Many athletes have energy bars to complement their diets, to get energy for their activities, and to conveniently carry during outdoor sports (like when on the mountain hiking, skiing, snowboarding, or biking). The nutritional value of these bars varies exponentially, and choosing which one is best can be a challenging task. So we are here to help you out a bit...
When you walk through the grocery store doors, you face a wall of energy bars.
Where do you even start? Are they worth the purchase? What are natural flavors? What about sugar content? What is the macro breakdown? Should you just make your own? There are a lot of questions to ask when choosing the right bar.
Navigating the Nutrition Label
The nutrition label is where you find all the information about what is in the bar you are eating. How many carbohydrates, protein, fat, sugar, fiber, etc. are in the bar?
While it is important to know the composition, it really comes down to what each person will need for their activities. Do they need a lot of quick carbohydrates (aka sugar and grains) do they need a mixture of protein and carbohydrates, and what about the fat content in these bars?
Energy bars can be used for a pre-workout snack, intra-workout snack, post-workout snack, or just a midday pick-me-up, and the nutrition label can determine the timing of when you eat your choice of bars.
Having a balance of carbohydrates, protein, fat, and fiber all play a key role in giving you sustained energy for your activities, so knowing what is in the bar and how to read it will help you choose the right one for you.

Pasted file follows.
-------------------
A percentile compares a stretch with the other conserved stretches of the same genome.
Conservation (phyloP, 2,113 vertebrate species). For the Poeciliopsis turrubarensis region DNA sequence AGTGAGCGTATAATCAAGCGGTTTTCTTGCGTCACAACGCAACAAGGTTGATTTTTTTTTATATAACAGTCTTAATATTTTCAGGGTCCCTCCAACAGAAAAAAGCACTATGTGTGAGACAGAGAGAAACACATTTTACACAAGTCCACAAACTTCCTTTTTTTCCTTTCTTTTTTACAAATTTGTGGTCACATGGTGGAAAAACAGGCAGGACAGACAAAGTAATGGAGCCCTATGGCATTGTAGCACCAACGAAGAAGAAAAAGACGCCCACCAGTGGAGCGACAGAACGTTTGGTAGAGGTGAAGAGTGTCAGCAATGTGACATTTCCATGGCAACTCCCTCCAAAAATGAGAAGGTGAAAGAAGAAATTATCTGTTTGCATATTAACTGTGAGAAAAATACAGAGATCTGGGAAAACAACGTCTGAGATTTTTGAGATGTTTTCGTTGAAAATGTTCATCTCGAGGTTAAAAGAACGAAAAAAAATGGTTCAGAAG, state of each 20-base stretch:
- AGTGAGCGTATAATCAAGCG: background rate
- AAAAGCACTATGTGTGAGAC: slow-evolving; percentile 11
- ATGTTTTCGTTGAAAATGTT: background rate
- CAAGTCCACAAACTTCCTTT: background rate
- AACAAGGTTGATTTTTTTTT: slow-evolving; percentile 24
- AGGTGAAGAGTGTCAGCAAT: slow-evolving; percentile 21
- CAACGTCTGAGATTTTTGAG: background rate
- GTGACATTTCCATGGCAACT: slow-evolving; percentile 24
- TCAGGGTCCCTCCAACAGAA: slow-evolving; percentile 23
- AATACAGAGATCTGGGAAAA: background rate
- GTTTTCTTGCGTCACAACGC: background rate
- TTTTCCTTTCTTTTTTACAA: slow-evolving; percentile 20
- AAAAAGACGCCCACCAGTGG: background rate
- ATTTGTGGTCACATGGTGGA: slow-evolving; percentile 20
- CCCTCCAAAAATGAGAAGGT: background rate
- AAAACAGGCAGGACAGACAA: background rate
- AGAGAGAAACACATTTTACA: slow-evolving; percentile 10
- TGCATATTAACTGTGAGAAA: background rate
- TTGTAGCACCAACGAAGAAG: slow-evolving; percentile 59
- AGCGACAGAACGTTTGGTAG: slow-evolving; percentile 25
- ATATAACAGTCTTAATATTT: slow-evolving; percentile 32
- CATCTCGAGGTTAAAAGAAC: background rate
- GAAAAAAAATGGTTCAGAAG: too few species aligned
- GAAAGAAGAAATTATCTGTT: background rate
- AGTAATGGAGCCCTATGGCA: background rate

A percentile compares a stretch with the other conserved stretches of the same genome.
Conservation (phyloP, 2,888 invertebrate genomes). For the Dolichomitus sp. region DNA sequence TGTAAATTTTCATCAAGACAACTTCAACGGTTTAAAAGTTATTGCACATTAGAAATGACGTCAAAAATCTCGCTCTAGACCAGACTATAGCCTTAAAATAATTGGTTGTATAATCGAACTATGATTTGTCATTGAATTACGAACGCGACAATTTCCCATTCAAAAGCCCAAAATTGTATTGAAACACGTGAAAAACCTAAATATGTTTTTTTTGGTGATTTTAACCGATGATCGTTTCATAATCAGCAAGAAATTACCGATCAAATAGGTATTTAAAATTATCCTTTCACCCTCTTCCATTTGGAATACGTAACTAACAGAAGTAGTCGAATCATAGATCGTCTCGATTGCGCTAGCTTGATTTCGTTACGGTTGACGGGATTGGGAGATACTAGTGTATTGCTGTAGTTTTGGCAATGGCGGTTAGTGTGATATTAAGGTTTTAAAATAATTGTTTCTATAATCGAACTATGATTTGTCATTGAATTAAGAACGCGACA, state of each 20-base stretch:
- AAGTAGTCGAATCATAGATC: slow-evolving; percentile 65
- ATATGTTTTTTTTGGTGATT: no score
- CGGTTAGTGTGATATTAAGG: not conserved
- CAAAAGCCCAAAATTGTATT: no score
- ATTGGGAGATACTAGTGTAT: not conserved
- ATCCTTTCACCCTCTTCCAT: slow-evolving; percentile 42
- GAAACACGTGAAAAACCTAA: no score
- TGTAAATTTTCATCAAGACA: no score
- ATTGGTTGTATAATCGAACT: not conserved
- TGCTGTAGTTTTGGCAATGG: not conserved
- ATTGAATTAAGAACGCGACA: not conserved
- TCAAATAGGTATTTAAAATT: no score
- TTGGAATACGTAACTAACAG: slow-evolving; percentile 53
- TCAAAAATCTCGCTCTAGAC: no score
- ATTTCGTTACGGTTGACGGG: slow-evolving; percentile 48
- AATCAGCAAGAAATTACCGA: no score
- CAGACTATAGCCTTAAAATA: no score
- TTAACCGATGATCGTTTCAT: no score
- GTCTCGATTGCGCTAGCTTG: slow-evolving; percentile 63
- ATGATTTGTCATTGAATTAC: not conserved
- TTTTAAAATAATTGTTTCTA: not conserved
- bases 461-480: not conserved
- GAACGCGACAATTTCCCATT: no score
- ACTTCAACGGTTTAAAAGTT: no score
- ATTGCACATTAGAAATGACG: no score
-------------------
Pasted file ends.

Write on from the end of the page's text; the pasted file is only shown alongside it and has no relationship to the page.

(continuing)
Take Note of the Ingredient Label
The ingredients that are in your bar are important for how you will feel through your activities. The ingredients are organized in order of predominance meaning that the first ingredient will be what the bar is mostly made of. The most common ingredients in energy bars are oats, whole grains, nuts and seeds, dried fruit, sugar, and sugar alternatives (like honey, agave, brown rice syrup, and maple syrup). Some energy bars also have ingredients that increase the protein content of the bar. This could be from pea protein, hemp protein, whey, and egg whites.
Bars are not created equal. Many contain fillers, oils, and high amounts of sugar that won’t give you the best energy and can cause stomach discomfort.
Being able to read the label of the bar and know if it is going to make you feel the best, and give you the energy you need will keep you fully fueled for your activities.
If the first or first few ingredients are sugar, sugar alternatives, or fruit, that is a tell-tail sign that it will give you a short burst of energy, rather than a long duration of energy. If the first few ingredients contain oats and whole grains as well as sugar, that is a go. That's because you have some fiber and more complex carbohydrates as well as quick carbohydrates so you get a balance of energy. Protein also slows the release of carbohydrates, so look for protein in the ingredient label. Soy protein, whey protein, pea protein, hemp protein, and egg whites are all protein additions that bulk up the nutrition in the bar.
Adding in nut and seed butter also increases the protein and the fat, making the bar an energy powerhouse!
When Are You Eating The Bar?